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Grocery stores taught me all I need to know about taxonomy for web


So I’ve been thinking a lot about taxonomy and how it relates to web. Like every major brand, looking for clues to relative meaningful words is the key to delivering great user experiences. Gone are the days when websites could just sit around and look pretty. Your
website shouldn’t be to “just to get users info”. The “information-only” website dose not exist any more. Every website should have a purpose and a corresponding success marker: get leads, download white paper (that results in name capture), create meaningful connections, apply/register, or sell you something.

I see so many brands using labels that are clear to them but not clear to those of us not indoctrinated by the brands industry. Here are some initial tips to start making taxonomy on the web easier.

Get rid of acronyms, the only people who should be using acronyms are in the military and to be fair, they need secrecy and vagueness to work for them. Joe the user, shouldn’t have to Google your navigation. Also, don’t assume your product or product line is so mainstream I know what it is. Unless you are Apple with iPhone, iPad, you need to associate your product with common language. Your brand will be more powerful if you use common names and marketing brands jointly on your website. Plus, you will teach Google this language as well.

Speaking of Google use it, put your navigation into search and see what pops up, if an industry that has nothing to do with your industry is the top search item for that taxonomy then you are already doomed. Reconsider your key words and terminology. An insightful look into your site analytics is always a great starting place.

Action orientated text is priority. What is the purpose of your website, to get information? Even that should require a proactive results driven approach, are they: registering, applying, attaining leads, or selling? All of these things are actionable and this needs to be in the language of your navigation and content. Your taxonomy should be a story that starts in the table of contents (your navigation) of your site and weaves into the deepest chapter (farthest page from home). And please do not use vague action items, like we need to “drive, push, or land”, these do not relate to an actionable item. What do you want the human to do? What do they have to accomplish to produce good web ROI? It you can’t pick it up and do it yourself it’s too vague. I want to drive? Drive what? If it’s really I want to drive them to buy my product then that should be a part of the taxonomy of your language.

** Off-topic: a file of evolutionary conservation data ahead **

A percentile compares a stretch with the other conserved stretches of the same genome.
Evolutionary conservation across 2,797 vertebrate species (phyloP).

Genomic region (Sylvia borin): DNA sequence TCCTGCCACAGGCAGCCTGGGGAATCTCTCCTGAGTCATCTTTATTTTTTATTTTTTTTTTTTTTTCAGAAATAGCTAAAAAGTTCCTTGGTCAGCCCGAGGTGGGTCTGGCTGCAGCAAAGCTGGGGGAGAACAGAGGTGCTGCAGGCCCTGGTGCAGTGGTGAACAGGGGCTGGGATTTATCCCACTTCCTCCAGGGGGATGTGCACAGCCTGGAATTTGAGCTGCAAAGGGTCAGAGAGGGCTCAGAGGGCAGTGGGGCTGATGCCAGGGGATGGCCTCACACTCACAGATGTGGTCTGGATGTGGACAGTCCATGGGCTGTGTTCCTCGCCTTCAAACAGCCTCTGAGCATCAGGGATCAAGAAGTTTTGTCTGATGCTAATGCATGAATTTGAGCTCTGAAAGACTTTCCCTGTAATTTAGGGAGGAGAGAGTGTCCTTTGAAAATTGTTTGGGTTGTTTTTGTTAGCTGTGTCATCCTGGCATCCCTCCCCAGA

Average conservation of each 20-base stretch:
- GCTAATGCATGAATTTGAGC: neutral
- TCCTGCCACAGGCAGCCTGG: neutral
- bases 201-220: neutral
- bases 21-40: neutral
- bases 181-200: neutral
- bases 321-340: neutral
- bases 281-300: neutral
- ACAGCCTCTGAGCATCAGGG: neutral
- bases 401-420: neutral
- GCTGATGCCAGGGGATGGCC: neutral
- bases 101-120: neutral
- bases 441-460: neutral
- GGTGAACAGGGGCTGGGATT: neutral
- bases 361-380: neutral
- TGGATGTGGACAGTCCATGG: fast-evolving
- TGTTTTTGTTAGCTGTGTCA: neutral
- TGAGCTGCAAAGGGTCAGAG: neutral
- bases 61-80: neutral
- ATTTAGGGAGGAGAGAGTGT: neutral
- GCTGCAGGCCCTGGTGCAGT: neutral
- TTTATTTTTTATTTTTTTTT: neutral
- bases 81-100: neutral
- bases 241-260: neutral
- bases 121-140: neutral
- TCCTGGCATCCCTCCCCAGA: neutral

Consider the taxonomy of a grocery store. When you approach a store you know there is a certain flow for all things within that store. Items in a grocery store are grouped by location and likeness: vegetables, diary, freezer, canned goods, etc. Also, the freezer section and the diary are closest to the checkouts, assuming you want your items to be still cold when you checkout. The store has set up their taxonomy in a way that produces the most groceries in your cart and doesn’t spoil your food on the way. This is like you starting at the homepage and progressing through the website step-by-step. However consider this, users don’t always use this model, sometimes I just run in for eggs and milk and never pass the vegetables or canned good sections at all. This approach is like opening up Google and simply putting in search and having the site land me in the middle of your site.

As a user, that is my right to follow an established flow or grab and go, in a one-off fashion. Most of the times the one-off grabs are done with urgency, I ran out of milk at home in the middle of making cookies…or I need to buy a travel pillow now because I forgot and my plane leaves Thursday at 1 p.m. And where do I get a travel pillow in a normal store? Who knows? The internet takes care of finding that for me and this is dependent on good taxonomy. When we set up navigation and taxonomy together we must consider that not only will there be users progressing but users grabbing. And without simple and direct terms and logical signposts they will abandon your business.